BRICS also has the power to damage non-BRICS economies that rely on exporting commodities. A classic example is Australia - its economy relies on its exports of commodities to China. If China was to substitute that trade entirely or to even replace / reduce select Australian imports with BRICS imports of the same commodity, it would have an immediate and very significant impact on the Australian economy.

Actually, for countries like Australia it's potentially a double whammy - there's a risk that nations wanting to join BRICS might decide to replace the commodities they buy from Australia, with the commodities of BRICS nations instead. A good example is Indonesia, a major purchaser of Australian wheat.

I note that there is already a massive potential for Russia to enter new markets (eg S E Asia) via BRICS. Ditto, Brazil. In fact, I think Russia may have already started approaching non-BRICS nations aspiring to be members, with trade proposals.

So while I agree that a currency would definitely turbocharge the BRICS grouping, I don't agree that BRICS right now is as powerless as you describe. It will be interesting to see what happens.

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The Alubuga would indeed be a game changer, back in the '80's all our comms gear and offensive systems inside armor in Germany was so damn heavy due to EMP shielding. From looking at what I see now a weapon like that could change the war in days. Sending any enemy back to pre-1850's would be slaughter.

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Many thanks for mentioning RealReporter. I was not aware, but have now watched 2 of his vids (incl. the mentioned above), and they are great. I am following him now.

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Response to Simplicius "Subscriber Mailbag Answers - 9/29/23 [Part 3]":

" It’s typically poor minorities from the American south that join the military at this point."

Go back to the Iraq war in 1993. Read the obituaries from the papers of that period. Almost every single dead US soldier has a Spanish surname. They were recruiting Mexican-Americans who wanted a green card by the thousands. It was extremely noticeable both in obituaries and in interviews with soldiers at the front.

It's the same way the Russians started the SMO by relying on the Donbass militias, Wagner, the Volunteer Battalions, the Chechens and the Rosqvardia - spare the real soldiers for use when and where they're really needed. It's a cold-blooded, but smart decision. Of course, in the case of the US it was simply racist.

As for Russia in western Ukraine, yes, they will take it. They need a Military District there to counter the West's Aegis Ashore threats as well as conventional land threats. Russia has been threatened repeatedly by wars with the West and they're going to make sure - by building Military Districts from the Black Sea to the Arctic - that it never happens again. This is the whole purpose of the SMO, assuming Russia can't cause NATO to self-destruct - and the Russians are smart enough not to assume that will work, so they constructed the SMO to have Parts A and B.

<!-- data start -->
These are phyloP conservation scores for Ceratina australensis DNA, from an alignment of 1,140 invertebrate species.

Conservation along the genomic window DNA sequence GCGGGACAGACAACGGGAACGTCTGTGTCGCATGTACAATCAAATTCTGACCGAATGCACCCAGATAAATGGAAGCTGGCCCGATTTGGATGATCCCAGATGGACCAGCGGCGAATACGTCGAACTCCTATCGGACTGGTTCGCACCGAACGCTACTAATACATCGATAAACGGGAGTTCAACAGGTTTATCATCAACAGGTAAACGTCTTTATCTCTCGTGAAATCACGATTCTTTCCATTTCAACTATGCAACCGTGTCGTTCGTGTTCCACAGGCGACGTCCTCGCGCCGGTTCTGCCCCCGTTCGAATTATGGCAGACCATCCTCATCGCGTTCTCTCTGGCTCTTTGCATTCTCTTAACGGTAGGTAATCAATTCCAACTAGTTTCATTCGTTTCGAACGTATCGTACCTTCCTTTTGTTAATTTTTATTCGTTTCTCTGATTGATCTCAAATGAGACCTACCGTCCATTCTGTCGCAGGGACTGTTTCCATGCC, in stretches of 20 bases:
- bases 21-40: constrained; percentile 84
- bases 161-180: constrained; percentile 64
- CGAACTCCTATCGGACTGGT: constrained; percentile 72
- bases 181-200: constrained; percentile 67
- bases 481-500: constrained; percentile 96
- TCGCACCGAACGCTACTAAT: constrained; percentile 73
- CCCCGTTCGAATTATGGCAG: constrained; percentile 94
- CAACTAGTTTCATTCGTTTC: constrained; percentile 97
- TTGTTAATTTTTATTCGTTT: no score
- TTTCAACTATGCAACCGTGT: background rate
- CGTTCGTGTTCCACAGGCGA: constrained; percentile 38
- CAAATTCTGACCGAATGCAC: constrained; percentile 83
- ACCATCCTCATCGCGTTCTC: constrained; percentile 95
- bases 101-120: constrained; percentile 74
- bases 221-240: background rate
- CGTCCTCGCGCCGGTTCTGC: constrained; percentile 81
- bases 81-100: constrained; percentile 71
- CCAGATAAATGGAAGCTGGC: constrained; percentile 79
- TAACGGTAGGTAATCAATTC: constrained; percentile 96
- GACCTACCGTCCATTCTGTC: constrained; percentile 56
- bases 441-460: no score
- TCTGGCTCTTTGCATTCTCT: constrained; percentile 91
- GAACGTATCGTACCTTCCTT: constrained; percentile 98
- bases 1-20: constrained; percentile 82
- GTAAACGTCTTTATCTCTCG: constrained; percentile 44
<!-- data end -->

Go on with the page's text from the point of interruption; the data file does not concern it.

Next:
Part A was Putin's and Lavrov's plan:, scare Kiev into negotiating and then becoming neutral and de-militarized and then negotiate with NATO over the Aergis Ashore facilities. That was a "kick the can down the road" plan. The Russian General Staff undoubtedly told them, "Boss, that ain't good enough. We still need a Plan B in case Plan A doesn't work." Plan B is take Ukraine off the board completely, including taking over the whole country, removing the Kiev regime, and setting up those MDs. This solves a LOT of Russia's problems: it1) protects Donbass, 2) eliminates the Nazis, 3) eliminates NATO involvement in Ukraine (no rump state bullshit), and 4) enables direct countering of NATO in Poland and Romania.

Well, they tried Plan A, and of course it failed. By summer, I'm sure Putin decided Plan B was inevitable. That's when the decision to mobilize was made. I don't think Putin will ever be convinced to go back to Plan A. If he does, well, he's an idiot. And I don't see Putin as an idiot.

I agree about the unlikelihood of an insurgency. First, because a Military District is a lot tougher target than some "peacekeepers". Second, because Ukraine tried that at the behest of the CIA from the late 40's to the early 1950's and lost 200,000 Ukrainians doing it. Third, because as you say, Russia has seen Chechnya and Syria, been there, done that and know how to do it now. Fourth, because most of the nationalists in western Ukraine will be tracked down, detained and deported once the Russian police and intelligence services flood into western Ukraine after the military locks down the Polish and Romanian borders. Fifth, because trying a rural insurgency in this age of drones and thermal imaging will get you killed, and trying an urban insurgency will get you...Chechens and Wagner. And sixth because Ukrainians are "Europeans" - they aren't a tribal society where babies are born with AK-47s in their cribs and get RPG-7s as high school graduation gifts, like Iraq and Afghanistan. :-)